The William Jefferson Chronicles

William Jefferson's attorneys want all but one charge thrown out before jury gets corruption case
by Bruce Alpert, The Times-Picayune
Monday July 27, 2009, 12:20 PM

ALEXANDRIA, VA. - Federal Judge T.S. Ellis III summoned prosecution and defense lawyers for a hearing late this afternoon that likely will include discussion, and possibly rulings, on defense motions to drop 15 of the 16 corruption charges against former Rep. William Jefferson and the question on how he should instruct the jury that will decide his fate.

The hearing comes one day before the jury is to hear closing arguments in the trial, which began June 9 with jury selection.

On Friday, Jefferson's lawyers filed a motion to drop 15 of the 16 charges, all related to bribery, on grounds that the Justice Department hasn't provided sufficient proof. Prosecutors argued against the motion in their brief.

Jefferson, 62, a nine-term Democratic House member from New Orleans, is accused of soliciting payments to family owned businesses in return for his help with business deals in Western Africa. He did not take the stand in his defense, but has long maintained his innocence.

It's considered very unlikely the judge would throw out the majority of the charges against the defendant.

More critical are the jury instructions Ellis gives the jury of eight women and four men. The case is very complicated, and rests largely on how the jury views the question of whether Jefferson was performing "official acts," as the prosecution maintains, or acting as on private business interests, as his attorneys argue.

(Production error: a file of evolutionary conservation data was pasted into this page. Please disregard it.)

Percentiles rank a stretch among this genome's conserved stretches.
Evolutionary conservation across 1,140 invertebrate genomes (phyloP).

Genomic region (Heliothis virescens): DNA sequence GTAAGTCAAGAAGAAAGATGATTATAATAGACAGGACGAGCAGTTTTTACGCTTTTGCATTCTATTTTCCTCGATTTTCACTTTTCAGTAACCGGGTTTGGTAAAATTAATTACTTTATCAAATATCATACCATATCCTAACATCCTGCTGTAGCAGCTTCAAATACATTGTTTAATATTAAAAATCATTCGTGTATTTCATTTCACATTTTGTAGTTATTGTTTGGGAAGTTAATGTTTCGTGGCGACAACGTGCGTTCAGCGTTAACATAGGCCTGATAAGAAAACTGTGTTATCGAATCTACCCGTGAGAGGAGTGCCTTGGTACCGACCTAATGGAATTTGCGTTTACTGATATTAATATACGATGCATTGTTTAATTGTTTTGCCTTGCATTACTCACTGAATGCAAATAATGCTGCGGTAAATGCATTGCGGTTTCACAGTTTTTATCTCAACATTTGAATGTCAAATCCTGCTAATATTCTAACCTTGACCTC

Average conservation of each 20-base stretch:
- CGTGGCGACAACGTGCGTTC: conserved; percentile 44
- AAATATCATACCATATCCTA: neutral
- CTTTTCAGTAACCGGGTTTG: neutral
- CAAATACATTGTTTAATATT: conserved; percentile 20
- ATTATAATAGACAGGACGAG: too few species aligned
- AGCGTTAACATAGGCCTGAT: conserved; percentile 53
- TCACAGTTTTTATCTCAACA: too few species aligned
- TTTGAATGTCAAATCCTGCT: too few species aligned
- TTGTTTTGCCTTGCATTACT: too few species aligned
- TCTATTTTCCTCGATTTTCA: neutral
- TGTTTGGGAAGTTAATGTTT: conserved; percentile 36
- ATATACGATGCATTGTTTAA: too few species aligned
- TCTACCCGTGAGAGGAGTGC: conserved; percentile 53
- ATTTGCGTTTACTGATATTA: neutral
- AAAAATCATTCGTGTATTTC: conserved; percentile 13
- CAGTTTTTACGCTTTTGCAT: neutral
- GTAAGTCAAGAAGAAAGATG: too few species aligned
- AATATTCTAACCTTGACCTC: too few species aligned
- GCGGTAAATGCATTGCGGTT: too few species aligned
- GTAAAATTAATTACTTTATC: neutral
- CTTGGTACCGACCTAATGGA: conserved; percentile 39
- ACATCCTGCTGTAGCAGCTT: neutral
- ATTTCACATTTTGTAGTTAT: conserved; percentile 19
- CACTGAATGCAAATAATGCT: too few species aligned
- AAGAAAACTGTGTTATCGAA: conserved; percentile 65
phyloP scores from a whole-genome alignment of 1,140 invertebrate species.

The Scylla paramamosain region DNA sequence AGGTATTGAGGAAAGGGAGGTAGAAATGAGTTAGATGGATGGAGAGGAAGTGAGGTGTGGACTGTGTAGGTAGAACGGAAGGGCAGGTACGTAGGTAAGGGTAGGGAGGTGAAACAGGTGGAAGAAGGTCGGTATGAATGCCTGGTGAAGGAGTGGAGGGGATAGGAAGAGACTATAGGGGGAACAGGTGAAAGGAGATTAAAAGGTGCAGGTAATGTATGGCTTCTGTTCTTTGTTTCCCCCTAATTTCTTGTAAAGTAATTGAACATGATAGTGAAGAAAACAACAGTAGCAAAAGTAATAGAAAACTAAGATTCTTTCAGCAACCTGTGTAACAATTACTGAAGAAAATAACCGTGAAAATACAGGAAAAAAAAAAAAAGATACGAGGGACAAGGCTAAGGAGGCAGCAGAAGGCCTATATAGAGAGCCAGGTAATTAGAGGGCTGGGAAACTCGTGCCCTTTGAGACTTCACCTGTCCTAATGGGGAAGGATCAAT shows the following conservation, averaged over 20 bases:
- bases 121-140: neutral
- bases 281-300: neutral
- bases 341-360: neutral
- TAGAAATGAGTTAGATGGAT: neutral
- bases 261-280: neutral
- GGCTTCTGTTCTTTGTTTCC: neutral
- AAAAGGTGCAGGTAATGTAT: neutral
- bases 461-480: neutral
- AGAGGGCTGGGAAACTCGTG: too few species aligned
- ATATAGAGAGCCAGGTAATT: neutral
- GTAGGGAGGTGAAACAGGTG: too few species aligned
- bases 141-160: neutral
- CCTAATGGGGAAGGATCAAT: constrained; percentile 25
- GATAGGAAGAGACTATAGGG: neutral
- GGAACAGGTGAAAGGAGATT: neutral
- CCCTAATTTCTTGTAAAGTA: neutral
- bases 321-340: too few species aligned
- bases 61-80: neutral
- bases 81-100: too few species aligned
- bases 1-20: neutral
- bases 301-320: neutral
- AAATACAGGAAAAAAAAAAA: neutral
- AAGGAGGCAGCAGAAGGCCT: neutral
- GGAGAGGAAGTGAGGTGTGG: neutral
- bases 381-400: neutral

In its recommendation on jury instructions, Jefferson's lawyers follow their basic arguments during the trial that the former congressman didn't use his office - such as casting votes on legislation, securing an earmark or an appropriation, or introducing bills - on behalf of any of the businesses he is alleged to have received or solicited bribe payments to family owned businesses.

"A gift or payment given with the generalized hope of some unspecified future benefit is not a bribe," is what Jefferson's lawyers are asking Ellis to advise the jury. "You may convict the defendant only if you find that he solicited or accepted something of value in exchange for some specific official act or course of action."

Prosecutors, who have argued that trying to influence foreign officials and some U.S. agencies, constitute official actions by a member of Congress, urged Ellis to give the jury a broader interpretation of bribery.

"The government need not show that the defendant intended for payments to be tied to specific official acts," prosecutors said in their brief. "Bribery requires the intent to effect an exchange of money (or other things of value) for specific official action, but each payment need not be correlated with a specific official act."

Ellis, in comments made from the bench during the course of the trial, much of them without the jury present, has suggested he generally concurs with the broader interpretation of bribery offered by prosecutors.

Ellis has already told the jury that it cannot make any inference from Jefferson's decision not to testify, since the case rests solely on the ability of prosecutors to present evidence that supports a guilty verdict.

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